No hay que llorar; el tiempo pasará, tú verás.
(There’s no reason to cry; the time will pass, you’ll see.)
Podrás abrasarme de nuevo, tú veras.
(You’ll be able to hug me again, you’ll see.)
Que no hay que llorar! Que conmigo estarás de nuevo!
(That there’s no reason to cry! That you’ll be with me, again!)
Que podrás adorarme de nuevo! Yo se que no me olvidarás!
(That you’ll be able to adore me, again! I know that you won’t forget me!)
Each of these lines is written in aqua blue across my bathroom, hallway and closet mirrors. The words are the lyrics to the song Verás, which I was introduced to in a live performance at the 1st Vancouver Mini Congress this fall. I don’t remember ever making it to the early parts of any dance congresses before. I usually like to save my energy for hanging out with friends and then social dancing later. Yet, something that weekend compelled me to skip out on a good friend’s pre-party and show up early for a film being shown at the congress instead.
“Dancing with the heart” is a phrase that has been so overused that I think it had lost the depth of its meaning for me over time, until… people like Charles Ogar came along. Charles not only reminded me of the true meaning and feeling behind those words, by the connection he creates in his dancing, but he also put a whole other twist to it as he opens up about matters of the heart in this interview. After learning about some of the journey Charles’ heart has been taken on, – from having faith in his passions, to leaving his old career behind, to enduring heart surgery, and following a new path by trusting in where the universe is taking him- I have a whole new appreciation for the power of the heart. Thank you Charles Ogar for opening up with such honesty and authenticity in this interview and allowing us to know a little more about the heart that lies within you as a dancer and teacher.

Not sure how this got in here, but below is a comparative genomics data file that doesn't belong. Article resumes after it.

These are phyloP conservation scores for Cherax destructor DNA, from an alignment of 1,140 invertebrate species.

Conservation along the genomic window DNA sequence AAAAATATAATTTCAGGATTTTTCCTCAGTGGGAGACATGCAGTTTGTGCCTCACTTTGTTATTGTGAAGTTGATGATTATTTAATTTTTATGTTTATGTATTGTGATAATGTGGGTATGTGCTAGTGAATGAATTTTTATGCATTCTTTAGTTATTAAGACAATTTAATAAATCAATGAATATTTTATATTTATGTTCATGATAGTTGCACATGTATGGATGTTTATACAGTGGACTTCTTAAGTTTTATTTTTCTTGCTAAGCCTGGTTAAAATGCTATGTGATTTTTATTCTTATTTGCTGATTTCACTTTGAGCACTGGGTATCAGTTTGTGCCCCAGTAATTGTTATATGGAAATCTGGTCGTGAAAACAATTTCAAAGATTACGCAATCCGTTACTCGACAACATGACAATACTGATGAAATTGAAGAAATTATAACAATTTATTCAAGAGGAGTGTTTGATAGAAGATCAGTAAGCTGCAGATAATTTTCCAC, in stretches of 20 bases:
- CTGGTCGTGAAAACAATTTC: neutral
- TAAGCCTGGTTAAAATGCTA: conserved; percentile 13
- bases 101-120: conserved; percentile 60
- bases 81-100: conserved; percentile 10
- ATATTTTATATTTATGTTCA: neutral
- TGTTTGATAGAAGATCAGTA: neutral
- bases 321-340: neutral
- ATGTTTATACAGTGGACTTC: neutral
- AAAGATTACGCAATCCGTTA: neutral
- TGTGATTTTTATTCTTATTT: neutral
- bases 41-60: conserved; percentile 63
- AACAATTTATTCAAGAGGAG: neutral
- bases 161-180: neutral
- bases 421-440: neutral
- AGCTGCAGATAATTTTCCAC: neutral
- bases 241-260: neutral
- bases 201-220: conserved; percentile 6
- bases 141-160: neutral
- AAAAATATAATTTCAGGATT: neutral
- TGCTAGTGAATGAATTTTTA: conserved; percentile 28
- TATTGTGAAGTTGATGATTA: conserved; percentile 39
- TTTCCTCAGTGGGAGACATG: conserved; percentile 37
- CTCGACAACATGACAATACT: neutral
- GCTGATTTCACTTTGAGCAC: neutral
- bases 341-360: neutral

Lights, Camera, DAUDI! That’s how I think the saying should go sometimes. If you’ve ever worked with this extraordinary photographer featured here, you’ll know what I’m talking about. It seems only natural to think about Daudi, the creator of Daudi X Photography, when talking about camera and light. Daudi is extremely creative with both. For him, photography is not just a job. It is his art, it his passion. He not only expresses the way he sees the world through this art, but he also brings pieces of it to us, capturing special moments and bringing out what is unique in each of his subjects. Daudi covers a range of photo types but his greatest fascination is with people. He is probably best known for his work in the dance community. His professionalism and attention to detail in his work is impressive, as is his friendly, charismatic nature. While Daudi has spent much of his time showcasing the talent and beauty of the artists that he photographs, it is my pleasure to finally celebrate Daudi’s talent and inspiring story with all of you. Thank you Daudi for your enthusiastic and thoughtful responses.